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Rental Glossary - G

Guarantor

Someone who guarantees to pay the rent and other charges should the tenant fail to do so. More common for young people, a guarantor is usually required to sign a legally binding agreement (guarantor's agreement).

When using a guarantor, the landlord may perform a credit check on each of the potential tenants and the guarantors.

See the article First-time Apartment Renters.

Gross Lease

A commercial real estate lease where the property owner pays for all the charges usually included in ownership. These charges can include utilities, taxes, and maintenance, among others.

A Gross Lease is very similar to a Full Service Lease. The tenant may agree to a "Gross Lease with stops", which means the tenant will pay if charges reach a certain amount over the landlord's operating costs. The point when the tenant starts to pay is called the "stop level", because that is where the landlord’s share of the costs end.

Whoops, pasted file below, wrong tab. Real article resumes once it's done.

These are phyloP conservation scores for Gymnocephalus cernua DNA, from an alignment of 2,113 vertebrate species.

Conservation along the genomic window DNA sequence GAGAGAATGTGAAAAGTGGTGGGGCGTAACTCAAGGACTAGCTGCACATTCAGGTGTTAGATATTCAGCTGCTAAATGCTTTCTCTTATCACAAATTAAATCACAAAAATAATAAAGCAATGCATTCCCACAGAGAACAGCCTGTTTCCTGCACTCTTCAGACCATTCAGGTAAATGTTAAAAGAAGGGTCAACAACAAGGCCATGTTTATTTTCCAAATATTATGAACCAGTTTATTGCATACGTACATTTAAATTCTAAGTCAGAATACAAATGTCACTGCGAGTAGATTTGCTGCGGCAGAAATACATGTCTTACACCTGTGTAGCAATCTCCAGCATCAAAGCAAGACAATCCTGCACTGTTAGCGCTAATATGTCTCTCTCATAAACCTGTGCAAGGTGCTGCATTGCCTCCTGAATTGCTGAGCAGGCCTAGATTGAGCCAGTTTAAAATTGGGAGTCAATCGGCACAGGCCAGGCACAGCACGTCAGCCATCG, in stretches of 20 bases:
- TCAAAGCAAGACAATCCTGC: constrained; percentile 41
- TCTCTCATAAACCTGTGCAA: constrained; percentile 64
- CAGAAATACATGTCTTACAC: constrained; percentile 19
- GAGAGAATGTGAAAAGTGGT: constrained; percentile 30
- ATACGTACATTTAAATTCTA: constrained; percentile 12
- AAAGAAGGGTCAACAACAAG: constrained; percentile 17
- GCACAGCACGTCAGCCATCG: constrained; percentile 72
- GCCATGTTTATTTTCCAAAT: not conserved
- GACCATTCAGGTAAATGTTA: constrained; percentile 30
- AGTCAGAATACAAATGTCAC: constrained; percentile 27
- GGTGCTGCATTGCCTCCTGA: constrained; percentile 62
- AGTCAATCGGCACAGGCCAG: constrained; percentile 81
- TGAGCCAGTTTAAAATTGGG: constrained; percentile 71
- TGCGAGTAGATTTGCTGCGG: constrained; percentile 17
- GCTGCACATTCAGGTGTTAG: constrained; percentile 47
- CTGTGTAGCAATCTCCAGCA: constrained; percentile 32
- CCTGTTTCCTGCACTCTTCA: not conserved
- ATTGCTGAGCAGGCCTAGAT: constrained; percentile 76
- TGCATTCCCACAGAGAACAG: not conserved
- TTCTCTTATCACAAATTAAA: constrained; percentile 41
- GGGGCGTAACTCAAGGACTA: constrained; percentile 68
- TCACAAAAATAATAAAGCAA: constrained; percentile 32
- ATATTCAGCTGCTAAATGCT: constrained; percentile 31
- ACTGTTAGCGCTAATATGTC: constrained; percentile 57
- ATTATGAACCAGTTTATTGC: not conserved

See Net Lease and Full Service Lease.

Gross Leasable Area

The total area, broken down in square feet, used for rental space in a building. The gross leasable area (GLA) is designed exclusively for tenant occupancy and to produce income. This area can include basements, mezzanines, and the upper floors of a building.

The GLA is measured from from the outer surface of exterior walls and windows and including all vertical penetrations (e.g. elevator shafts, etc.).

Graduated Lease

A rental agreement that allows the rent amount to vary over the leasing term. The rent amount is periodically adjusted depending on future events, such as tenant income, appraisal results, expansion, inflation, etc. For example, if a company is leasing Montreal commercial space for 25 years under a graduated lease, every 5 years the lease payments might be adjusted to reflect the current market value of the commercial space.

See Capital Lease.